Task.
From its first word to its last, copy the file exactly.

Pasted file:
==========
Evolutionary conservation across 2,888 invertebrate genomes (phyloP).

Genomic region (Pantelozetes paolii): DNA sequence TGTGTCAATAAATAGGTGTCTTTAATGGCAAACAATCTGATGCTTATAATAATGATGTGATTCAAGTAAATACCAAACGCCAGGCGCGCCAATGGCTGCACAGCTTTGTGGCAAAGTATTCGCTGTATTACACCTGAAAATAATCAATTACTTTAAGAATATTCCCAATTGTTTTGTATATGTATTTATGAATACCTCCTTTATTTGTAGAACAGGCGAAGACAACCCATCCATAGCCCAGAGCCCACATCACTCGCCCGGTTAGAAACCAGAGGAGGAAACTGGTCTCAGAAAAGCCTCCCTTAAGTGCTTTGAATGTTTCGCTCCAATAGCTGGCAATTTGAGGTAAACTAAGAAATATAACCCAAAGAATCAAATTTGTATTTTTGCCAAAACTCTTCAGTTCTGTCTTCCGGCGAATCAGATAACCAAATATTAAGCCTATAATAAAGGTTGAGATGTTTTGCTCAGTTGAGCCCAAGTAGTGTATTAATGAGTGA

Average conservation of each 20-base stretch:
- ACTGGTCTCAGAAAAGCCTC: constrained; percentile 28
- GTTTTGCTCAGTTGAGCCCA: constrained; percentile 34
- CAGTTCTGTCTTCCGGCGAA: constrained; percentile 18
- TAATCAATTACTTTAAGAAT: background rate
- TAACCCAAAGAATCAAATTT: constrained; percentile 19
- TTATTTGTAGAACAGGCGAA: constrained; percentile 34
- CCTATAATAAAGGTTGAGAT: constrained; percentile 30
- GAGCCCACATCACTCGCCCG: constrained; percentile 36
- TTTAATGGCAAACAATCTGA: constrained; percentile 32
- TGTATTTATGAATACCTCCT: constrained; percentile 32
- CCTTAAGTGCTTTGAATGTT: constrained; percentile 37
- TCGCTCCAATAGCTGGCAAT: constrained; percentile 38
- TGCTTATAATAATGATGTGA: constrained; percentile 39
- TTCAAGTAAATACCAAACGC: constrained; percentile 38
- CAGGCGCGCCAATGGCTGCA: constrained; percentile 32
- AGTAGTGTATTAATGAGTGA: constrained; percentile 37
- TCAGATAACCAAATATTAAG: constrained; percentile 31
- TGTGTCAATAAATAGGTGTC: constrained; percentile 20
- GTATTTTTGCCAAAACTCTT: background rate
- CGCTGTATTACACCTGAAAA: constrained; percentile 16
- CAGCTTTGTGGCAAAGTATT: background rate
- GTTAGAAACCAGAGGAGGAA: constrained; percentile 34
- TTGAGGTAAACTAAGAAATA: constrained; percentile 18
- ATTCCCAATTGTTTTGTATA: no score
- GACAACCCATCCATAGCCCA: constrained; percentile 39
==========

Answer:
Evolutionary conservation across 2,888 invertebrate genomes (phyloP).

Genomic region (Pantelozetes paolii): DNA sequence TGTGTCAATAAATAGGTGTCTTTAATGGCAAACAATCTGATGCTTATAATAATGATGTGATTCAAGTAAATACCAAACGCCAGGCGCGCCAATGGCTGCACAGCTTTGTGGCAAAGTATTCGCTGTATTACACCTGAAAATAATCAATTACTTTAAGAATATTCCCAATTGTTTTGTATATGTATTTATGAATACCTCCTTTATTTGTAGAACAGGCGAAGACAACCCATCCATAGCCCAGAGCCCACATCACTCGCCCGGTTAGAAACCAGAGGAGGAAACTGGTCTCAGAAAAGCCTCCCTTAAGTGCTTTGAATGTTTCGCTCCAATAGCTGGCAATTTGAGGTAAACTAAGAAATATAACCCAAAGAATCAAATTTGTATTTTTGCCAAAACTCTTCAGTTCTGTCTTCCGGCGAATCAGATAACCAAATATTAAGCCTATAATAAAGGTTGAGATGTTTTGCTCAGTTGAGCCCAAGTAGTGTATTAATGAGTGA

Average conservation of each 20-base stretch:
- ACTGGTCTCAGAAAAGCCTC: constrained; percentile 28
- GTTTTGCTCAGTTGAGCCCA: constrained; percentile 34
- CAGTTCTGTCTTCCGGCGAA: constrained; percentile 18
- TAATCAATTACTTTAAGAAT: background rate
- TAACCCAAAGAATCAAATTT: constrained; percentile 19
- TTATTTGTAGAACAGGCGAA: constrained; percentile 34
- CCTATAATAAAGGTTGAGAT: constrained; percentile 30
- GAGCCCACATCACTCGCCCG: constrained; percentile 36
- TTTAATGGCAAACAATCTGA: constrained; percentile 32
- TGTATTTATGAATACCTCCT: constrained; percentile 32
- CCTTAAGTGCTTTGAATGTT: constrained; percentile 37
- TCGCTCCAATAGCTGGCAAT: constrained; percentile 38
- TGCTTATAATAATGATGTGA: constrained; percentile 39
- TTCAAGTAAATACCAAACGC: constrained; percentile 38
- CAGGCGCGCCAATGGCTGCA: constrained; percentile 32
- AGTAGTGTATTAATGAGTGA: constrained; percentile 37
- TCAGATAACCAAATATTAAG: constrained; percentile 31
- TGTGTCAATAAATAGGTGTC: constrained; percentile 20
- GTATTTTTGCCAAAACTCTT: background rate
- CGCTGTATTACACCTGAAAA: constrained; percentile 16
- CAGCTTTGTGGCAAAGTATT: background rate
- GTTAGAAACCAGAGGAGGAA: constrained; percentile 34
- TTGAGGTAAACTAAGAAATA: constrained; percentile 18
- ATTCCCAATTGTTTTGTATA: no score
- GACAACCCATCCATAGCCCA: constrained; percentile 39